Photographing constellations

Last night, the skies finally cleared up and we (Mon, JB and I) found ourselves in between wooden posts in the construction of the rooftop next to our house. I was very eager to finally test my brother’s bridge camera in photographing the stars without any help from a telescope.

Orion and the Orion nebula (M42) - October 28, 2012 Marikina City, Philippines

I was really happy with the photo above because you can see the fuzzy clouds in group of stars or the Orion nebula (M42). I used an ISO 1600, an aperture of 3.4 on a GE X500, and with a 30 second time lapse. I was also delighted because the camera was able to capture a lot of stars, which we can’t even see with our naked eyes, even JB who has a 20/20 vision.

Orion constellation (flipped CCW) with the fuzzy Orion Nebula - October 28, 2012, Marikina City, Philippines

I tried taking a closer image of the Orion constellation but this time, it was on an ISO 800. It was still a decent shot.

Pleiades star cluster (top left), Taurus (off center) and Jupiter (bottom) - October 28, 2012 Marikina City, Philippines

Last but not the least, I was able to get three pictures of the Pleiades star cluster (top left), Taurus (off center) and Jupiter (bottom) with three 30-second time lapse shots. Of course, because the Earth is rotating in its axis, the subjects in the the pictures taken seemed to have been moving slowly. The above image was a combination of the first and second shot because the third photo had a glare from a passing vehicle. Ugh. Jupiter was looking amazing in this photo.

All these photos just made we want to desperately have a better telescope. I tried taking a picture of Jupiter (whose equatorial bands were visible even on 38.9x magnification) but as I do not have an equatorial mount, there was a ‘startrail’. Anyway, I hope I’d have more luck in the future, and I’m optimistic of that. =D

That awkward moment when Uranus is over the Moon

No pun intended, but when I was checking Stellarium to check what was supposedly up in the heavens if it were not cloudy surprised me. I knew that the Moon was almost in West but I had an unexpected planet. Not to sound like Professor Trelawney on Lavander (“It is Uranus, my dear.”) but I really did not expect the planet because: 1) I was very sure that given my limited equipment, I will be having a hard time searching for it, and 2) IT WAS CLOUDY, so no use wasting my time.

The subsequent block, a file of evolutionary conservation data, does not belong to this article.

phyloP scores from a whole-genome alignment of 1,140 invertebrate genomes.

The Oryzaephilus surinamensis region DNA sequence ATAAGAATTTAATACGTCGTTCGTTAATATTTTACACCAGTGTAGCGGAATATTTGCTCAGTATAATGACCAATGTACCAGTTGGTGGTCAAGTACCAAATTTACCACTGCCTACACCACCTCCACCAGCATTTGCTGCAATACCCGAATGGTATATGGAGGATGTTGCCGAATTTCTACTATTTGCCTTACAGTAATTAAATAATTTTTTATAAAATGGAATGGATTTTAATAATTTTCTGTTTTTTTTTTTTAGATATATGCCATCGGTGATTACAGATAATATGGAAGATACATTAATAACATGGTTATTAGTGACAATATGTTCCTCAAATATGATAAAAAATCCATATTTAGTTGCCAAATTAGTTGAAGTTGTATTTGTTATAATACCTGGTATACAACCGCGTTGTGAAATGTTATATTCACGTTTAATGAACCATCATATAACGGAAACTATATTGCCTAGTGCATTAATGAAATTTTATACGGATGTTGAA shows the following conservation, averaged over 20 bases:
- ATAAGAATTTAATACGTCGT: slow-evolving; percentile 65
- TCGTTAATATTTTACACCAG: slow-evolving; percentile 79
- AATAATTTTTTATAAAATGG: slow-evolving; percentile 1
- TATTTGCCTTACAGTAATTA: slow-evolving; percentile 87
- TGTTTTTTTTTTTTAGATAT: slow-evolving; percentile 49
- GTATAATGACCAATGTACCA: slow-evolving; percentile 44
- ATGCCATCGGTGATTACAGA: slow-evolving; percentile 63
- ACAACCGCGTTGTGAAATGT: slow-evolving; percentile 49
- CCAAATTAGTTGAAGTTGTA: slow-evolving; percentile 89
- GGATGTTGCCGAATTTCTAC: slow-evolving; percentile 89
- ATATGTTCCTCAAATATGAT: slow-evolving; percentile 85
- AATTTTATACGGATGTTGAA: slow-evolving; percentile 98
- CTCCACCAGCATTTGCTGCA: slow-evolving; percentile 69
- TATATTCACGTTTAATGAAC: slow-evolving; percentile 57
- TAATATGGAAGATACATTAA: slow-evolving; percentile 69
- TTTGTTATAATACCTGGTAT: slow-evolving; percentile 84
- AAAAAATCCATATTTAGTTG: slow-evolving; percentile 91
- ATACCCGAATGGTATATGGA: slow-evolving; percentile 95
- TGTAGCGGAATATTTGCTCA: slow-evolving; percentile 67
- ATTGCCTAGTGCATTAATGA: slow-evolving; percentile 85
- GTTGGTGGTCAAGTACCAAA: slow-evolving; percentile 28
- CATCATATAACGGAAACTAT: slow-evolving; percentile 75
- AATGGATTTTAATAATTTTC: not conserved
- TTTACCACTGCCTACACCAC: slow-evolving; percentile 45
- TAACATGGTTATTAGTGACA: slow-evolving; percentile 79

Uranus over the Moon - October 27, 2012 as seen on Stellarium

It stopped raining but there was zero visibility of whatever celestial object of interest. I have been hoping to try my luck with my brother’s bridge camera (a GE X500) because I saw other amateur astrophotographers having great luck with the ones they have. But given the current weather condition, I contented myself with playing with the dials/buttons that I don’t normally touch.

Clouds obstructing the Moon - Marikina City, Philippines

That dangly-thing on a windchime and the hazy Moon - Marikina City, Philippines

My jaw dropped because I did not expect the photos to look like that. It was honestly very dark in the room and very dark outside as well, and I can barely see any details of the clouds in the sky. LOL That was amazing. Now, I can’t wait for the skies to clear so I can try my luck photographing the Jupiter, Taurus and Orion grouping almost directly above around this time.

I’ve been ranting all afternoon about how much I want to buy another telescope — a more powerful one. I really want to do astrophotography but I’m on a budget. I originally wanted to buy a webcam with a CCD sensor, but since my brother has apparently ceased using his bridge camera, I can settle for it now. Back to the telescope question, I really want to research hard on which scope will best fit my needs. If only budget were not an issue. Anyway, I’ll just push what I currently have to the limit and hope for clear skies ahead!